Israel’s wine culture has never been that of Italy or France. For generations, wine was a weekly Shabbat treat. But many Israelis are starting to appreciate the gift of a quiet glassful at the end of the work day — and more and more they’re making this wine in their homes. It would be easy to assume that this trend is limited to young, secular Israelis taking part in the current obsession with maker culture but religious Jews are just as involved, buying grapes from nearby vineyards and making wine in their homes.
I caught the winemaking fever from home-brewing friends whose Merlot and Cabernet Sauvignon convinced me that I too could make good wine. 300 kilos of Cabernet Sauvignon, Merlot, and Reisling grapes, to be exact. I couldn’t have gotten them on my own. I joined a wine club, a Haredi neighborhood co-op organized by a family in Beit Shemesh. Israeli vineyards contract their harvests early in the year, usually to the big wineries, but the co-op organizer had wangled two tons of grapes from a small vineyard. The crates were to be delivered to his building when they’d reached their peak, one September evening.
It was late afternoon when I drove up to the parking lot. A cluster of bearded men in the standard Haredi dress of black trousers and white shirts stood waiting for the grapes to arrive. The rented electric crusher rumbled gently, rigged up to power cord let out from someone’s apartment window. The truck from the vineyard drove in, and the men began unloading crates full of small, juicy black grapes. I was the only woman present; the men jokingly called me “Rebbetzin.”
Twilight drew in. A light bulb cast a yellow light over the figures of the men tipping grapes into the hopper, cleaning stems away, filling barrels. A lightening storm in the distant Judean Hills threw its incandescent forks down and blew a cool wind in our direction. I thought of the stone winepresses carved into those hills, where our fathers pressed the grapes with their own feet in ancient times, and how the trees and cold rain were the only visitors there now. I felt a frisson that had nothing to do with oncoming storm. Those centuries have passed, but we’re still here, still making wine.
Walmart is helping Americans get shickered this high holidays season. The multinational retail corporation will soon be distributing L’Chaim kosher vodka and wines in a number of their stores across the country The Drinks Report announced this week.
The team behind L’Chaim is hoping to target men and women who are between 21 and 55 who “live fun and active lifestyles.” So don’t expect to see this popping up on Shabbat tables at your bubbe’s in Boca. While we can’t vouch for the company’s wines and don’t expect them to be in Wine Spectator anytime soon, they’re helping Americans get their drink on this Rosh Hashanah.
And to that, we’ll say L’Chaim.
Misconceptions about Israeli wine that remain isolated to Manischewitz should only happen to those living in a vacuum. Israel is definitively part of the emerging new world winemaking scene. Making sun baked and ripe wines still constitute the majority of wines from the Holy Land, but from big companies on down, it is clear that some Israeli producers are looking the other way. They are now beginning to define their wines by freshness and restraint.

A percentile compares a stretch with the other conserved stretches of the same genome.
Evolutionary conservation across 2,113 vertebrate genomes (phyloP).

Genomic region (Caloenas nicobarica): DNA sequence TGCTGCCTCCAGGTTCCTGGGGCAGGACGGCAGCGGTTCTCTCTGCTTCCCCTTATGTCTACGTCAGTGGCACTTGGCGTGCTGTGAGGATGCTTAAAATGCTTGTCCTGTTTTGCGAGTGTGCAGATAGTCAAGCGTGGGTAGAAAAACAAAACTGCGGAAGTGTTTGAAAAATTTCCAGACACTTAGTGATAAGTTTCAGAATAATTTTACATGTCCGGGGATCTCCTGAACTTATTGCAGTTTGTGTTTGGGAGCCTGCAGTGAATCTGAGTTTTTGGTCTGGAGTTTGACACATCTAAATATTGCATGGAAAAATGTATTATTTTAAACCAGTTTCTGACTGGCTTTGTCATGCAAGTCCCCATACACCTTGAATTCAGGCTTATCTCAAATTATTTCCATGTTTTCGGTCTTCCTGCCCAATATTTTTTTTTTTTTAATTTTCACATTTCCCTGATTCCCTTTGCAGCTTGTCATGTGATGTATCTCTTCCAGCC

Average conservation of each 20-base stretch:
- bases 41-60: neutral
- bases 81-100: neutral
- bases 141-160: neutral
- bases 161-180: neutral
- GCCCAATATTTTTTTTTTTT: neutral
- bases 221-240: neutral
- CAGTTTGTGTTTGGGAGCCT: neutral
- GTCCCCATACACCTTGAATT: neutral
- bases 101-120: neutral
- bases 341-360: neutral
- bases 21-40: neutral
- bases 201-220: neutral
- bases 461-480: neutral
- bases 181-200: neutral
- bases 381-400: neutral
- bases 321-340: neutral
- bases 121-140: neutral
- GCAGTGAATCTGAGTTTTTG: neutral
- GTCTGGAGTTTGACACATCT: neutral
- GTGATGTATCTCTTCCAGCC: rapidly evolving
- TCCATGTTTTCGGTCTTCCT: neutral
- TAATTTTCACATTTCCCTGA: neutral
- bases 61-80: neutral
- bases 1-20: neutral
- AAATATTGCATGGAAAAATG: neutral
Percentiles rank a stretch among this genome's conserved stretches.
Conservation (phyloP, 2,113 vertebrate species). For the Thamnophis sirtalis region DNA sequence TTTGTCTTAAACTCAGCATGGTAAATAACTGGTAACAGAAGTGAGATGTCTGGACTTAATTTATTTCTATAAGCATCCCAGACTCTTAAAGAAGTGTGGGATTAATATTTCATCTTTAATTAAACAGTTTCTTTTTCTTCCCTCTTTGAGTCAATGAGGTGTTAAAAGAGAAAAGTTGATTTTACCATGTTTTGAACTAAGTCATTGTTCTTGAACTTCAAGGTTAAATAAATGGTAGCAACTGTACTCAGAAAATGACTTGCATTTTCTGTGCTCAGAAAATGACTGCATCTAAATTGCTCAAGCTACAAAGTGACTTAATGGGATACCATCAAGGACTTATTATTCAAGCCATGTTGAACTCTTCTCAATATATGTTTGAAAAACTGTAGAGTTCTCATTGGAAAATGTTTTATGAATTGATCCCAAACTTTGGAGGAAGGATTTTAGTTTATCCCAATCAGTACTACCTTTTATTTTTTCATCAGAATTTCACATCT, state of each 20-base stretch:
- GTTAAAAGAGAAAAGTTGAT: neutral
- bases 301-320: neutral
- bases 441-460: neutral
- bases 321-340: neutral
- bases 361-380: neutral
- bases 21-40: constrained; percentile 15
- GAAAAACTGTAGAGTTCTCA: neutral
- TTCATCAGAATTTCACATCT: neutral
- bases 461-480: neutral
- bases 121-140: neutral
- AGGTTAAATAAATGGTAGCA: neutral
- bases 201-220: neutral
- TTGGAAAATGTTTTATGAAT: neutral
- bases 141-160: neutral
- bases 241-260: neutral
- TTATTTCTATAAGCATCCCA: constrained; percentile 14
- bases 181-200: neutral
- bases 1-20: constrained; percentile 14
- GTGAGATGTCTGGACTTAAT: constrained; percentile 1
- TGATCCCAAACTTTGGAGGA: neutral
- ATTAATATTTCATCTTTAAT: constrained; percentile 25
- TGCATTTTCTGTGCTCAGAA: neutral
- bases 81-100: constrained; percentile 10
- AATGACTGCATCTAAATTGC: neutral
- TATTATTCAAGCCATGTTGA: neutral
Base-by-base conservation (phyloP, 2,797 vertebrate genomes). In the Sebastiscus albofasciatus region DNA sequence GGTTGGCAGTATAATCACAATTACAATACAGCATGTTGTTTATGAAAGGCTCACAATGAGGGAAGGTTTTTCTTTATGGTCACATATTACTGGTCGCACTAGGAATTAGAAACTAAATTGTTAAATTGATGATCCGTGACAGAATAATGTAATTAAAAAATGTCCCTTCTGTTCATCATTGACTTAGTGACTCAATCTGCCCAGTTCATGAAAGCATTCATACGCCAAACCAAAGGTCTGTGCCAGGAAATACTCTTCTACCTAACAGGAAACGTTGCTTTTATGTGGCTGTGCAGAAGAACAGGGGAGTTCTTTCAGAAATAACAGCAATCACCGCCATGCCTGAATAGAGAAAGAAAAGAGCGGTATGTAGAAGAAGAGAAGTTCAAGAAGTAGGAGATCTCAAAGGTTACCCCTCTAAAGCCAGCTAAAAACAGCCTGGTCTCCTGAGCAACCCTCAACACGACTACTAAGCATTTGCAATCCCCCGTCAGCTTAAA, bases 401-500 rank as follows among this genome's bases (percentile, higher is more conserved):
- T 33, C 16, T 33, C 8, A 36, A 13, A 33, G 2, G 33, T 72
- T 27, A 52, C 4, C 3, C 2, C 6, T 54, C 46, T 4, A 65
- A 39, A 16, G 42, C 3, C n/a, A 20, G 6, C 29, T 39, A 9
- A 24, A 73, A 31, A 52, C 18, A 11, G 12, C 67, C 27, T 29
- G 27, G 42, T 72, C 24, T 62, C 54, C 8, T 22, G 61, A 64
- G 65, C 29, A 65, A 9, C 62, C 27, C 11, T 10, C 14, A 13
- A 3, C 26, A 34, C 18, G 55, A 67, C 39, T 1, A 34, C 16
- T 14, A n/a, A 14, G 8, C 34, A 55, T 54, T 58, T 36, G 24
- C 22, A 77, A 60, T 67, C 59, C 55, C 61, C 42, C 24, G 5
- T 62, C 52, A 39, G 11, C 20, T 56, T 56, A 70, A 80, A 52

On June 4th, 2013, fifteen Israeli winemakers descended upon Manhattan’s City Winery for an intimate showcase of their portfolios. After attending IsraWineExpo a few years ago in Tel Aviv, I was excited to taste new releases of familiar bottles, while hoping to find new producers and styles.
What set the tone was a transparent pre-tasting discussion between Alex Haruni of the Upper Galilee’s Dalton Winery, and Josh Wesson, founder of wine retail empire Best Cellars. Through his humor and gentle quips at kosher wine stereotypes, Josh was able to inspire Alex to speak on behalf on the Israeli industry as a whole. Alex’s openness regarding winemaking practices exhibited the kind of confidence one gains over time. “Eighteen years ago, we were making the best wines we knew how,” Alex said, “and over the last five years our wine making is now less interventionist.” Older vines, understanding terroir, and honing techniques have allowed the winemakers to do less manipulation and yet yield better results.
You’ll be glad you bookmarked this one: 25 creative ways to use matzo, from s’mores to spinach and matzoh pie. [Buzzfeed]
New Yorkers, Knishery NYC is taking orders for three kinds of Passover knishes. You can pick them up at Malt & Mold on the Lower East Side or have the “knish bike” deliver to you directly. [Knishery NYC]
Looking for the perfect Seder wine? Here are a dozen kosher bottles to consider, starting at $16. [The New York Times]
Is that kosher? OU Kosher answers consumers’ most common Pesach questions. Coconut oil? Kirkland salmon? They’ve got you covered. [The Yeshiva World News]
The Gins-burg Passover cocktail at San Francisco’s Brasserie S&P isn’t named for Allen, but it looks mouthwatering nonetheless. [Zagat]
For Israeli wines, it has been an uphill battle to gain recognition in the world wine community. But a recent announcement gave it a big leg up. Wine Enthusiast, the leading wine magazine, named Golan Heights Winery as the New World Winery of the Year.
In the late 1970’s a young, ambitious winemaker, Victor Schoenfeld, moved from California to Israel. Schoenfeld received his degree in viticulture from the University of California Davis and worked at the Robert Mondavi Winery and Chateau St. Jean in France before moving to the Golan Heights. Once he arrived, he realized the potential for grapes to grow in the rich soil. He worked with local kibbutzs to plant his first vines for classic varieties like Cabernet Sauvignon, Merlot, Sauvignon Blanc and Cabernet Franc. In 1983, Schoenfeld was part of the team that founded the Golan Heights Winery.